American Eagle Outfitters (AEO) released fourth quarter earnings results before the bell this morning, and as of this writing, shares are up over 6% at the open. While it wasn't quite a blowout quarter, there was a lot for investors to like in the report. Here are some of the high notes in the press release:
Adjusted earnings per share came in at the high end of guidance, clocking in at $0.35. This is after backing out one time charges related to store impairment write-downs for aerie and executive transition costs due to CEO James O'Donnell's retirement.
Comparable store sales increased 10% year over year, with an overall increase of 14% in total sales. However, gross margins fell from 39.4% to 34.1% due to higher product costs and increased markdowns.
The first quarter of this fiscal year is off to a running start, with positive comps coming in for February.
While all this is nice to see, none of the bullet points were major surprises. Analyst estimates converged on an EPS of $0.35, so American Eagle pretty much matched expectations. Positive comps for the previous month is great, but February sales for clothing retailers went up across the board, with competitors posting similar numbers. Gap (GPS) reported +4% in comps, Limited Brands (LTD) doubled that at 8%, and Buckle (BKE) posted a staggering 14.8%. February has been a good month for retailers in general, though it's reassuring to see that American Eagle isn't missing out on a piece of the action.
I believe that the primary catalyst for American Eagle's pop is not anything mentioned above, but the fact that its inventory declined from $571 million to $378 million between quarters. One of the biggest concerns on investors' minds last quarter was the huge year over year spike in inventory from $409 million to $571 million. No doubt investors remembered what happened to Aeropostale (ARO) one year earlier, when excessive inventory proved to be the first clue that the company's merchandise wasn't resonating with its target market. Aeropostale's earnings proceeded to get crushed in the next few quarters.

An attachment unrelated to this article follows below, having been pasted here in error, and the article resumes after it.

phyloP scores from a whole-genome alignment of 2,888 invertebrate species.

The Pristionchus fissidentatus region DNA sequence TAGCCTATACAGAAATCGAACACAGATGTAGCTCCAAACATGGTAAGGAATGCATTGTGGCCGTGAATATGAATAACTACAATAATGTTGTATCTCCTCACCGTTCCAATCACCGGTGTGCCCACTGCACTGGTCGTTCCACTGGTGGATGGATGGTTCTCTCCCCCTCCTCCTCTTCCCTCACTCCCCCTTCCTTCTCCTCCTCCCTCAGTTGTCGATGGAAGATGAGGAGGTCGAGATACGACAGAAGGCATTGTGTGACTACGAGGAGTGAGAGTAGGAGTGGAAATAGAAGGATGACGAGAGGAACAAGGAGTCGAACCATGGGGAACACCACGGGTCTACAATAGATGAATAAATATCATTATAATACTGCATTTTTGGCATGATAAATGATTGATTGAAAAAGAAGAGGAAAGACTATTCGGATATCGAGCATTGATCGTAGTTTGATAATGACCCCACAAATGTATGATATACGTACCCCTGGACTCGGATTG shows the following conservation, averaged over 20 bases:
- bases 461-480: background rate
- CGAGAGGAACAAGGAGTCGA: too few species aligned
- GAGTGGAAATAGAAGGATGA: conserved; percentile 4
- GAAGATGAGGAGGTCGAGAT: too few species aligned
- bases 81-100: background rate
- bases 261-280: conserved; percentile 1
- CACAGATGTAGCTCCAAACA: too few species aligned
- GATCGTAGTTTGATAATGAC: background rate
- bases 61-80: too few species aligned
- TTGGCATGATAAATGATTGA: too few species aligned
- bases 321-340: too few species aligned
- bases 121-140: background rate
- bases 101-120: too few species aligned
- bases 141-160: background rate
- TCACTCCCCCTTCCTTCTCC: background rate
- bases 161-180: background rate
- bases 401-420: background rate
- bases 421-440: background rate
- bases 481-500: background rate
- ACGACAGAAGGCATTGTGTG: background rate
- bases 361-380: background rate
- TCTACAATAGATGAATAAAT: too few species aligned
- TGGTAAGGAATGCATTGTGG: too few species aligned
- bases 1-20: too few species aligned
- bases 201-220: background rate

The huge drop in inventory is fantastic news, because it means American Eagle isn't headed down the same direction. Despite lower gross margins, the company successfully managed to sell off almost all of its stock, converting it into cash and avoiding the need for write-downs. As a result, American Eagle has ended the fiscal year in an extremely strong capital position, with over $700 million in cash and investments on its balance sheet. Given that CFO Joan Hilson said in a previous conference call that the company needs no more than $300 million net cash for its operations, I fully anticipate American Eagle to return excess cash to shareholders via a large special dividend, as it did last year.
I believe that 2012 will be a turnaround year for American Eagle. With cotton prices having come a long way down from their peak, a domestic economy that is continuing to recover, and the company finally having found a replacement for its retiring CEO, the odds are stacked in American Eagle's favor. Insiders have been aggressively accumulating company stock all of last year. The payoff is coming, and when it arrives, American Eagle will soar again.